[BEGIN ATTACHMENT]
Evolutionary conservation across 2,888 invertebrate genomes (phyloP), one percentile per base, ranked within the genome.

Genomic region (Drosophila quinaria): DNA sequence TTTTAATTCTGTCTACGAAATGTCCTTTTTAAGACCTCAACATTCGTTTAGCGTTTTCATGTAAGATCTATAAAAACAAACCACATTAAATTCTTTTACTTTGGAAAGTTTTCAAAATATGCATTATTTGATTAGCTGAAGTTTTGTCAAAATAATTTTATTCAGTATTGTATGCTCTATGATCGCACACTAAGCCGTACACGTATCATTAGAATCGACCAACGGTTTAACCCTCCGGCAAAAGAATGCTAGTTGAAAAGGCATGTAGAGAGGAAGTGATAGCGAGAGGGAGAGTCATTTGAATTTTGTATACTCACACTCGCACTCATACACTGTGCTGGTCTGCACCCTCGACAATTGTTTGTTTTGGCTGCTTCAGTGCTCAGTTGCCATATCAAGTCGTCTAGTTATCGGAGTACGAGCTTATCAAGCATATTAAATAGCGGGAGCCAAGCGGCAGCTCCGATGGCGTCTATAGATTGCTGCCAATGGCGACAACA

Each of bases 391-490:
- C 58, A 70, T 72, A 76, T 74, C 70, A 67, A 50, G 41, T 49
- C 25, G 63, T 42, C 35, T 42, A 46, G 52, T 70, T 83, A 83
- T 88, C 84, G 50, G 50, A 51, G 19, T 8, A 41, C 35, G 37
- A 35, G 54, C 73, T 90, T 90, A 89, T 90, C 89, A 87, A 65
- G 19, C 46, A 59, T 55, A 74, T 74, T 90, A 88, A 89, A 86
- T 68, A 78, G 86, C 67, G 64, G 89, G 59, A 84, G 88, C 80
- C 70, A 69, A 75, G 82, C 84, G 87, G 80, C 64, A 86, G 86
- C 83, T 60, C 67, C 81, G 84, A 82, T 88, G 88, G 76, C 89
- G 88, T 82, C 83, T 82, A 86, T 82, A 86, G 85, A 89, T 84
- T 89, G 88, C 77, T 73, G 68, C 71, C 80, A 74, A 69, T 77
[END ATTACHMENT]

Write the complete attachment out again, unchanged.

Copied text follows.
Evolutionary conservation across 2,888 invertebrate genomes (phyloP), one percentile per base, ranked within the genome.

Genomic region (Drosophila quinaria): DNA sequence TTTTAATTCTGTCTACGAAATGTCCTTTTTAAGACCTCAACATTCGTTTAGCGTTTTCATGTAAGATCTATAAAAACAAACCACATTAAATTCTTTTACTTTGGAAAGTTTTCAAAATATGCATTATTTGATTAGCTGAAGTTTTGTCAAAATAATTTTATTCAGTATTGTATGCTCTATGATCGCACACTAAGCCGTACACGTATCATTAGAATCGACCAACGGTTTAACCCTCCGGCAAAAGAATGCTAGTTGAAAAGGCATGTAGAGAGGAAGTGATAGCGAGAGGGAGAGTCATTTGAATTTTGTATACTCACACTCGCACTCATACACTGTGCTGGTCTGCACCCTCGACAATTGTTTGTTTTGGCTGCTTCAGTGCTCAGTTGCCATATCAAGTCGTCTAGTTATCGGAGTACGAGCTTATCAAGCATATTAAATAGCGGGAGCCAAGCGGCAGCTCCGATGGCGTCTATAGATTGCTGCCAATGGCGACAACA

Each of bases 391-490:
- C 58, A 70, T 72, A 76, T 74, C 70, A 67, A 50, G 41, T 49
- C 25, G 63, T 42, C 35, T 42, A 46, G 52, T 70, T 83, A 83
- T 88, C 84, G 50, G 50, A 51, G 19, T 8, A 41, C 35, G 37
- A 35, G 54, C 73, T 90, T 90, A 89, T 90, C 89, A 87, A 65
- G 19, C 46, A 59, T 55, A 74, T 74, T 90, A 88, A 89, A 86
- T 68, A 78, G 86, C 67, G 64, G 89, G 59, A 84, G 88, C 80
- C 70, A 69, A 75, G 82, C 84, G 87, G 80, C 64, A 86, G 86
- C 83, T 60, C 67, C 81, G 84, A 82, T 88, G 88, G 76, C 89
- G 88, T 82, C 83, T 82, A 86, T 82, A 86, G 85, A 89, T 84
- T 89, G 88, C 77, T 73, G 68, C 71, C 80, A 74, A 69, T 77